It’s generally not fun to be browbeaten, bullied, bulldozed or downright oppressed – by the schoolyard bully or perhaps the micromanaging boss – in any form. While we’ve all been there – sometimes with initial feelings of sorrow, mopiness, lethargy, etc. – all part of the normal adaptive response to just pack-it-in and withdraw, the effects of social stress in some individuals can be quite profound and serious. The recent paper, “Molecular Adaptations Underlying Susceptibility and Resistance to Social Defeat in Brain Reward Regions” by Krishnan and company (DOI) provides some insight into mechanisms of social stress and how several genetic factors are implicated in the regulation of activity of a particular synapse linking the ventral tegmental area (VTA) and nucleus accumbens (NAc). Of particular interest is the protective effect of a single G to A nucleotide change (rs6265) in the brain derived neurotrophic factor (BDNF) that leads to a valine to methionine amino acid substitution at position 66, a portion of the protein thought to play a role in cytoplasmic trafficking. As reported, transgenic mice that carry the human form of the poorly secreted Met/Met form of BDNF did not suffer a typical withdrawl, depression-like syndrome when subjected to a paradigm of chronic social defeat as compared to defeated Val/Val (highly secreted form) mice. In correspondence with this finding, higher levels of BDNF were found in the NAc in human cases of human depression. The authors’ work provides a new mechanistic model for regulation of VTA-NAc synaptic activity that makes testable predictions about complex behaviors and avenues for prevention and remediation of one of life’s unpleasant, but inevitable, tribulations.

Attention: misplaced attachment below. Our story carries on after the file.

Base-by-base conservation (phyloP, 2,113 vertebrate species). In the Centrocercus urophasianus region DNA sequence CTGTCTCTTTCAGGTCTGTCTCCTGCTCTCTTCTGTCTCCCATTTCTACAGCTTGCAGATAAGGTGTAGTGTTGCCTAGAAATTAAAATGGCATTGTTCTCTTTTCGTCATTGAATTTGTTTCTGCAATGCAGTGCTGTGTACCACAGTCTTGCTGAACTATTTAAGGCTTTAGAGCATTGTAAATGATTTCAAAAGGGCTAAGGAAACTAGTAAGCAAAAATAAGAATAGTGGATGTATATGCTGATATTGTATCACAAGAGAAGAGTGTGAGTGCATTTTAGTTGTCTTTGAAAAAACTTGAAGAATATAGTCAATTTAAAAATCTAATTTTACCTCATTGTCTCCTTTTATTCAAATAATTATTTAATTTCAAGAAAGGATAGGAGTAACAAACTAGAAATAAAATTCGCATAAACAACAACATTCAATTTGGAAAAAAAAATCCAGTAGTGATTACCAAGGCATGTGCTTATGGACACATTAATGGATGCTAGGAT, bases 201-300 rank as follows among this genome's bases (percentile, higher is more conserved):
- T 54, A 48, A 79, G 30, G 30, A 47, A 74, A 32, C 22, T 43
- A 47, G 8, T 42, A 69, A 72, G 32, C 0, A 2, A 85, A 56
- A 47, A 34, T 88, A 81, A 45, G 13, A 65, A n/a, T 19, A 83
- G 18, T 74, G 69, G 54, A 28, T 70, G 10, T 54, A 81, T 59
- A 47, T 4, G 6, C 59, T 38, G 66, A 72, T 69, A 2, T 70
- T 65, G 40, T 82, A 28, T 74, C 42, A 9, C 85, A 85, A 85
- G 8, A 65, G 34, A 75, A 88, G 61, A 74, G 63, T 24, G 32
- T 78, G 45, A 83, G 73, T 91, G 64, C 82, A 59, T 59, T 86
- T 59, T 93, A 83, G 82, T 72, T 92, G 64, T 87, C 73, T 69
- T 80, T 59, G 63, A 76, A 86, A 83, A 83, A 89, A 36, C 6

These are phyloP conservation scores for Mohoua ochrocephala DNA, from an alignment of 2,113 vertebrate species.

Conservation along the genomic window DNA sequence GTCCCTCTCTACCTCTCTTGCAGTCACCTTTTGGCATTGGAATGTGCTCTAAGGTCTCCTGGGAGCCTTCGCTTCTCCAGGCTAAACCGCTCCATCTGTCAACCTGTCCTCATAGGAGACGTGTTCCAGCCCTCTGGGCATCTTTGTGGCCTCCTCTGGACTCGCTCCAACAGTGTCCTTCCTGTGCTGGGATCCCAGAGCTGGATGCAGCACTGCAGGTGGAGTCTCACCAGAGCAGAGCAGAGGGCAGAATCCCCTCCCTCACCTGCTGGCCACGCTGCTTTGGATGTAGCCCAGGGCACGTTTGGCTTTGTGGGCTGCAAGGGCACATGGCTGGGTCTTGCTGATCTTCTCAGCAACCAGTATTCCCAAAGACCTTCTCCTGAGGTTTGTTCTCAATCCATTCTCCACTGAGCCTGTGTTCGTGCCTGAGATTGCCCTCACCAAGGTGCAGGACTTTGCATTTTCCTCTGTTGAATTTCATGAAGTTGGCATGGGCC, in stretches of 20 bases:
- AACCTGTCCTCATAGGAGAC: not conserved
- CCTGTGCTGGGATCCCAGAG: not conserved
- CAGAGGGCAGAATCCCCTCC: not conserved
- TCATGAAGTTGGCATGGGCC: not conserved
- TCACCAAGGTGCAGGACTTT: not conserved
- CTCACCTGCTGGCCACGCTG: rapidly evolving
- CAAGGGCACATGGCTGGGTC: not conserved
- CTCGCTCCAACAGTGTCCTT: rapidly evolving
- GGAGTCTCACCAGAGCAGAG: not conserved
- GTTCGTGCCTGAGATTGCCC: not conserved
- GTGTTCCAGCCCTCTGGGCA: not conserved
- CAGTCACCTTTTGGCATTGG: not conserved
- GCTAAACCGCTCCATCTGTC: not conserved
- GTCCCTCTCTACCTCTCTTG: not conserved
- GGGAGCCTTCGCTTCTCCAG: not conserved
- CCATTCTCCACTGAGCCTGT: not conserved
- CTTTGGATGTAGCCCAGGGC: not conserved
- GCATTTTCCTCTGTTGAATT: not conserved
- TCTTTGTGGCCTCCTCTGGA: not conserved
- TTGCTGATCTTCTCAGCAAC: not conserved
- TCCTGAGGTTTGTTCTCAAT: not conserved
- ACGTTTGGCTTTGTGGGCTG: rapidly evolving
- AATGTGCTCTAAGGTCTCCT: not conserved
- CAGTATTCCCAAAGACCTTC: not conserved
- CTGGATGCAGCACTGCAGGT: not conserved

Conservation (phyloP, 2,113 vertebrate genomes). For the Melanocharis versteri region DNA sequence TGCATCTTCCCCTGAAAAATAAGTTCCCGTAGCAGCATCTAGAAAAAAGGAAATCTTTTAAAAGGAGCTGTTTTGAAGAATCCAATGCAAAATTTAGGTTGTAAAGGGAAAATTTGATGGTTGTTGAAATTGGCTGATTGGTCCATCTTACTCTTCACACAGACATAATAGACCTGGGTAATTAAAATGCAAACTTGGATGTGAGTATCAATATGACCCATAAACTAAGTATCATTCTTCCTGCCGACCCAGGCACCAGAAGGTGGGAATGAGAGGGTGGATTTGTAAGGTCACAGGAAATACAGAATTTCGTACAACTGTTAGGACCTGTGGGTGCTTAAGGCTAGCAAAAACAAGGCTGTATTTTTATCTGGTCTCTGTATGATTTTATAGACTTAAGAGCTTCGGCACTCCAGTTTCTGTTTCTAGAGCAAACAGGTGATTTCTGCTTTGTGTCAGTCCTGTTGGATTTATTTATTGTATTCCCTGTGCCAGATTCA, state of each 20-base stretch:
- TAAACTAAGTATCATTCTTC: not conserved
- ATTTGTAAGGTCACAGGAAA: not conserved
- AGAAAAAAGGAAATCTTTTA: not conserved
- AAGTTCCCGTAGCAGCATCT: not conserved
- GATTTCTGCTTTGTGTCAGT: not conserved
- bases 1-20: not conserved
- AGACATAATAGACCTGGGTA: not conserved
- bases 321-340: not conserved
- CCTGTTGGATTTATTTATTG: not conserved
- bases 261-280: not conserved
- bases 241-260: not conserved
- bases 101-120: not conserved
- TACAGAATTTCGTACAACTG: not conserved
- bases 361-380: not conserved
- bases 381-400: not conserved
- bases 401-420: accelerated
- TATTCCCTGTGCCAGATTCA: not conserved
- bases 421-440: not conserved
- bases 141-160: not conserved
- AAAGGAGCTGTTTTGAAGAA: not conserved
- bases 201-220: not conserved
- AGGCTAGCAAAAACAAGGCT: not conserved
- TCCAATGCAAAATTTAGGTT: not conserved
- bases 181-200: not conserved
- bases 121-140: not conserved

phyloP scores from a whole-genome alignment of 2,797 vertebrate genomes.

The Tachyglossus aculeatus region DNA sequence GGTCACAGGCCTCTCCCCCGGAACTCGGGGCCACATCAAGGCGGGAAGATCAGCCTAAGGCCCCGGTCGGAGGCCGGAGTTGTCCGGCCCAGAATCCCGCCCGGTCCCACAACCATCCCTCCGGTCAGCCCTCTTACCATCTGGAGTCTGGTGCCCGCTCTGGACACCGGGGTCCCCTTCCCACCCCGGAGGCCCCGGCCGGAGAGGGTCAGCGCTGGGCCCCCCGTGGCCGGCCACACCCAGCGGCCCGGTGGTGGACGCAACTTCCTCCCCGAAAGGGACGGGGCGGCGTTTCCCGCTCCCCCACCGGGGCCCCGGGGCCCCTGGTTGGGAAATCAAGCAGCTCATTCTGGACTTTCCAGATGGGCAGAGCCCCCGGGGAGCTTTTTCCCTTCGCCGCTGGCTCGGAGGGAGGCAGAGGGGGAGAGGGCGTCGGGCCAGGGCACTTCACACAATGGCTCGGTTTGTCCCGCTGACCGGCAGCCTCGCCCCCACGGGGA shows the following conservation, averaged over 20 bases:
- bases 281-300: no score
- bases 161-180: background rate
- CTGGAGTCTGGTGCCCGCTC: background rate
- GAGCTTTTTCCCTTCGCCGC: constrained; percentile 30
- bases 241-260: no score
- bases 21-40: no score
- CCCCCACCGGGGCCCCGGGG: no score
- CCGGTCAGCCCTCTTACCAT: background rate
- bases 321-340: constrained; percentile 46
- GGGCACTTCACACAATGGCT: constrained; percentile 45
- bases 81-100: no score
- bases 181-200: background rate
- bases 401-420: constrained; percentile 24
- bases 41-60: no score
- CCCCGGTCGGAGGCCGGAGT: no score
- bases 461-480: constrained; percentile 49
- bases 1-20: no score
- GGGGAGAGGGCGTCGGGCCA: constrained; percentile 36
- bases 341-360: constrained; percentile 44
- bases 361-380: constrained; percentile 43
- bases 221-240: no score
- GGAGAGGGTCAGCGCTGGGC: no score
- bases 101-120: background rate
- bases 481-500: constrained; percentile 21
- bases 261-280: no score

…darn-it ! my 23andMe profile shws that I am a C/C valine/valine … how depressing